Dr. Carolyn Bennett has represented Toronto-St. Paul’s in the House of Commons since 1997 and is the Minister of Crown-Indigenous Relations.
Carolyn served as Minister of State (Public Health) in Prime Minister Paul Martin's cabinet, and later served as Opposition Critic for Public Health, Seniors, Persons with Disabilities, the Social Economy, and Aboriginal Affairs.
Carolyn is passionate about inclusion and creating spaces for citizens to be heard. The St. Paul's model of “democracy between elections” is rooted in her belief that citizens play an essential role in ensuring a healthy democracy. Her Neighbourhood Check-ups, Town Hall Meetings and the semi-annual Summits in which all elected representatives are accountable to their constituents ensure that she is able to take both the issues raised as well as the possible solutions to Ottawa. One of her favourite annual events is the International Women’s Day Leadership Summit for young women leaders across the riding.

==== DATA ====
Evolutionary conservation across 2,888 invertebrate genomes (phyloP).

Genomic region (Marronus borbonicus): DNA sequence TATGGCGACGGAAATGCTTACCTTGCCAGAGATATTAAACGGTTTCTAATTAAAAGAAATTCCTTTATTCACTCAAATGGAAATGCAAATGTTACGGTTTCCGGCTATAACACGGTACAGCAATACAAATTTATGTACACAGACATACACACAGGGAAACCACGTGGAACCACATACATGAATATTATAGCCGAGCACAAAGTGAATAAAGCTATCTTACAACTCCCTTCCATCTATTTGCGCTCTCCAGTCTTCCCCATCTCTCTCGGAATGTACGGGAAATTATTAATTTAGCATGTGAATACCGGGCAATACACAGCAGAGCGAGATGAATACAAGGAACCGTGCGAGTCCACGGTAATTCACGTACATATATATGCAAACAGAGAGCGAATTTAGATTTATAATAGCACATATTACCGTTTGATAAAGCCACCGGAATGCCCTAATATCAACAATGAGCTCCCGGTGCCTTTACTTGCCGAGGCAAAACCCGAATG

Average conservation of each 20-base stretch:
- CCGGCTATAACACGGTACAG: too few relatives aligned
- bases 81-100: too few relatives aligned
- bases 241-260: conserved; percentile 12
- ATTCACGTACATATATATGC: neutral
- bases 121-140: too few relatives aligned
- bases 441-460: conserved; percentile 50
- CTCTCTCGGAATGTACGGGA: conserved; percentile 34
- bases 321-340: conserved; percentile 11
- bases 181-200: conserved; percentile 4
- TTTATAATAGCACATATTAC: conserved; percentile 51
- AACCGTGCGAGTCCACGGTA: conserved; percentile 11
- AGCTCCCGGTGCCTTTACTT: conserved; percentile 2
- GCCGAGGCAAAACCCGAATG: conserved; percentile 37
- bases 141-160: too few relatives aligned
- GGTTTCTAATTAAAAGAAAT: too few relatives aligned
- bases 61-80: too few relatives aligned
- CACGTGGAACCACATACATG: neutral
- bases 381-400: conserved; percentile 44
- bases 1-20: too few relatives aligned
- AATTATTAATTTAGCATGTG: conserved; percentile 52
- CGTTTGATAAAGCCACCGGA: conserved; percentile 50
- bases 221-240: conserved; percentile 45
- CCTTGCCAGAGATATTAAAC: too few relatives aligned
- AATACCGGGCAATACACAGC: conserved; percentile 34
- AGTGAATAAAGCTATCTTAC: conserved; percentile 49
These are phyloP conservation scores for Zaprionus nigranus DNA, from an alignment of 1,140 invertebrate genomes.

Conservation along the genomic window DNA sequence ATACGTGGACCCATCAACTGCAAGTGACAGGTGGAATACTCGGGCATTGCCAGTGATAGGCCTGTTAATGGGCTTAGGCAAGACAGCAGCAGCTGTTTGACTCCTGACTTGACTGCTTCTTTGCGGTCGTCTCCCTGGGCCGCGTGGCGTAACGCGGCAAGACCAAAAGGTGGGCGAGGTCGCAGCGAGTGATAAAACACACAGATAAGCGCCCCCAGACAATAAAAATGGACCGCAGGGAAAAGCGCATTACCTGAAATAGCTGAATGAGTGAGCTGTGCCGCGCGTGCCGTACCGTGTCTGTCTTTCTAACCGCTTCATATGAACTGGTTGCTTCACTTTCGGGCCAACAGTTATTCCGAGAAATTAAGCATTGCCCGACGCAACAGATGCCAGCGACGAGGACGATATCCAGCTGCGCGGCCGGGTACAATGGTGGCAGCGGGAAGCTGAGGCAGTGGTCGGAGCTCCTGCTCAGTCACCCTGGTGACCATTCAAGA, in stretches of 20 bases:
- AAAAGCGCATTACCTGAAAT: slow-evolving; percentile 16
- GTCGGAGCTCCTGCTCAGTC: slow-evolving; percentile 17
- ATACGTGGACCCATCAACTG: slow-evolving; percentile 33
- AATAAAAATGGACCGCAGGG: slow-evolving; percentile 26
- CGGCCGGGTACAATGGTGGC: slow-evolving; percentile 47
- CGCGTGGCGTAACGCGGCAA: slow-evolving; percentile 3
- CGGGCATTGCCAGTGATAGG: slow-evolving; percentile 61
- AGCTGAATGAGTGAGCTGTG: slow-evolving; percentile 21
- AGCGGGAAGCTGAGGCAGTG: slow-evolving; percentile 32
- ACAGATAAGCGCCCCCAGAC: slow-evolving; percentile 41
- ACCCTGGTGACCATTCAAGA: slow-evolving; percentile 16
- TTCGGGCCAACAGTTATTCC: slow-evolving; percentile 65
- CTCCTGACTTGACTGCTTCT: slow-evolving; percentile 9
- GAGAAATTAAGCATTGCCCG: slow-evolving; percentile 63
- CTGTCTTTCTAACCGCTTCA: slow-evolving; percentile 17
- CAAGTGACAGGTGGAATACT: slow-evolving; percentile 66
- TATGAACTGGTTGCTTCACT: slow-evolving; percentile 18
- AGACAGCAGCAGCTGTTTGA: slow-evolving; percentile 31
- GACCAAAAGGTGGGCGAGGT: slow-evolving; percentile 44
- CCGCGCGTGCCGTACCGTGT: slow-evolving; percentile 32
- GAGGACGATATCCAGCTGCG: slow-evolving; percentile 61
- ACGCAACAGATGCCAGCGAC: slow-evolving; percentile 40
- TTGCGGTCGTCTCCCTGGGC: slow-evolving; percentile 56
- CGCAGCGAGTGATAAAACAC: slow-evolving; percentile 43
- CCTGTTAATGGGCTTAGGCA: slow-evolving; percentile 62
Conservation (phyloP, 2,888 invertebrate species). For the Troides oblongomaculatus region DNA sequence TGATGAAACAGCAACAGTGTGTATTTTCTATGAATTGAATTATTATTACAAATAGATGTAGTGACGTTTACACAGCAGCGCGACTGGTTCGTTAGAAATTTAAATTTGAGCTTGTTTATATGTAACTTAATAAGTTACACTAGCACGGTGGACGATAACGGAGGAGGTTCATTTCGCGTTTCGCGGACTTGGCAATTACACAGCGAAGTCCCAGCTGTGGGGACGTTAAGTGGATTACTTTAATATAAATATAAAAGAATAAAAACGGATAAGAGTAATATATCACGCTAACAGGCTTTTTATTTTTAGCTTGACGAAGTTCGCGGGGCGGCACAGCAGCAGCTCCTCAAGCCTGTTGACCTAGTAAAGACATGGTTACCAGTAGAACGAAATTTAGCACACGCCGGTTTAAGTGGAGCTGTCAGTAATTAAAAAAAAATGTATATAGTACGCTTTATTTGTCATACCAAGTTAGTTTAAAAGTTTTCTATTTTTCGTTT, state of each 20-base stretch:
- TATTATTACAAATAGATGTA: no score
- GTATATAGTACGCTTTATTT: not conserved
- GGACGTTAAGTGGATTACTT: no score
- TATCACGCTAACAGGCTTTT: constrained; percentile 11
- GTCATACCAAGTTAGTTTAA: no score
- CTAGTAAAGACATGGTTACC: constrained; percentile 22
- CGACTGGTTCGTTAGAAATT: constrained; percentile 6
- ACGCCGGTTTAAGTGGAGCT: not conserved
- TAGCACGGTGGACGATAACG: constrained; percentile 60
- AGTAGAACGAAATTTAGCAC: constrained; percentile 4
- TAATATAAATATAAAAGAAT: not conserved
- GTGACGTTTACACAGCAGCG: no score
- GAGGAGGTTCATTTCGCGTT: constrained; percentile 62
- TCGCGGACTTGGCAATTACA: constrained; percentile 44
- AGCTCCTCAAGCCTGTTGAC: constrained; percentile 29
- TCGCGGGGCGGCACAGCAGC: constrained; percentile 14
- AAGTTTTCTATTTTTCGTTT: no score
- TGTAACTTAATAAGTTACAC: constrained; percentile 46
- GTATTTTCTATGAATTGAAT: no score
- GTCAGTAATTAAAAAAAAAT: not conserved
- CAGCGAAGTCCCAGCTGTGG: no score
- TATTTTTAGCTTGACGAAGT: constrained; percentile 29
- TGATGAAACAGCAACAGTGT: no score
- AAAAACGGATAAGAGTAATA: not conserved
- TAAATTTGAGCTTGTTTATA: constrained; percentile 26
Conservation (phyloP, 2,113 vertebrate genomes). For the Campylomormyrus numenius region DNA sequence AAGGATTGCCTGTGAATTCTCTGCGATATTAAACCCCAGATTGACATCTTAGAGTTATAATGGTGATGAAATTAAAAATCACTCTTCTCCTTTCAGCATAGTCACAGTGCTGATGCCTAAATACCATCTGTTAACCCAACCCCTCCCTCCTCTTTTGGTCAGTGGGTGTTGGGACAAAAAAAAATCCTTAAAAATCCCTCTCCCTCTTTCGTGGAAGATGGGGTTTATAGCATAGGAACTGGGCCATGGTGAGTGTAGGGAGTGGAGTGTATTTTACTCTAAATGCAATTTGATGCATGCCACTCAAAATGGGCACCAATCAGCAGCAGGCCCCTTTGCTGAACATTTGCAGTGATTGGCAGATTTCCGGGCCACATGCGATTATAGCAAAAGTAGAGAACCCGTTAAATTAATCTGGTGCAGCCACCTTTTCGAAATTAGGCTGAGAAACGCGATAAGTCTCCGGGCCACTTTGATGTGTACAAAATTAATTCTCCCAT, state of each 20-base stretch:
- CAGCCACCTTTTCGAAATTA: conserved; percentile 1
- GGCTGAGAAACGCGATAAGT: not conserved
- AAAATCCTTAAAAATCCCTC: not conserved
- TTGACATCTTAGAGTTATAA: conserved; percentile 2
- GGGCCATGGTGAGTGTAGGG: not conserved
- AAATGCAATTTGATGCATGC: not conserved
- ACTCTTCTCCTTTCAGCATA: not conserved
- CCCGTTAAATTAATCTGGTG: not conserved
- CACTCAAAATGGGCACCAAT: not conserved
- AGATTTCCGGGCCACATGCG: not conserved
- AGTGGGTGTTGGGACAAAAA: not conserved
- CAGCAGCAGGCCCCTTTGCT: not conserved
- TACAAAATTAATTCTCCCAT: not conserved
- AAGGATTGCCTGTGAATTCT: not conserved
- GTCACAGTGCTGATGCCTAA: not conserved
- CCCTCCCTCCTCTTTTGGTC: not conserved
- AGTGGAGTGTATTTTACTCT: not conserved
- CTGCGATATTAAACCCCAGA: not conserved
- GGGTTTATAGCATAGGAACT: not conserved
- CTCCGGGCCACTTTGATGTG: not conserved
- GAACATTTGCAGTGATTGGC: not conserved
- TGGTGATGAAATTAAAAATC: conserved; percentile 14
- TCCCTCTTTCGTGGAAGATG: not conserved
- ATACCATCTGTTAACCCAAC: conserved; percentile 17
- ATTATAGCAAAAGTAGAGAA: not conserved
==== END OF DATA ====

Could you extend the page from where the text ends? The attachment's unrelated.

Prior to entering politics, Carolyn was a family doctor at Women's College Hospital and an Assistant Professor in the Department of Family and Community Medicine at the University of Toronto. She is the author of Kill or Cure? How Canadians Can Remake Their Health Care System.
Carolyn has described herself as "an accidental tourist" into politics. After her successful campaign fighting for the independence of Women's College Hospital in 1989, she was persuaded that ‘politics’ was not a swear word - it is fighting for what you believe in, and deputizing others to join you. She is respected for her candour and always speaks from the heart. Carolyn believes that her training as a family physician taught her to 'ask what's wrong, listen and together make a plan.’
Carolyn is an effective advocate for the issues that matter most to the people of Toronto-St.Paul’s such as housing affordability, health and healthcare, accessibility, support for seniors and action on climate change. She believes that reconciliation with Indigenous peoples is a Canadian imperative and the job of all Canadians.
A proud Torontonian, Carolyn has a deep appreciation of the values, priorities and potential of Canadians and Indigenous peoples coast to coast to coast. Along with her award-winning film producer husband Peter O'Brian, they have two sons, Jack and Ben, and an elderly chocolate lab named Marley.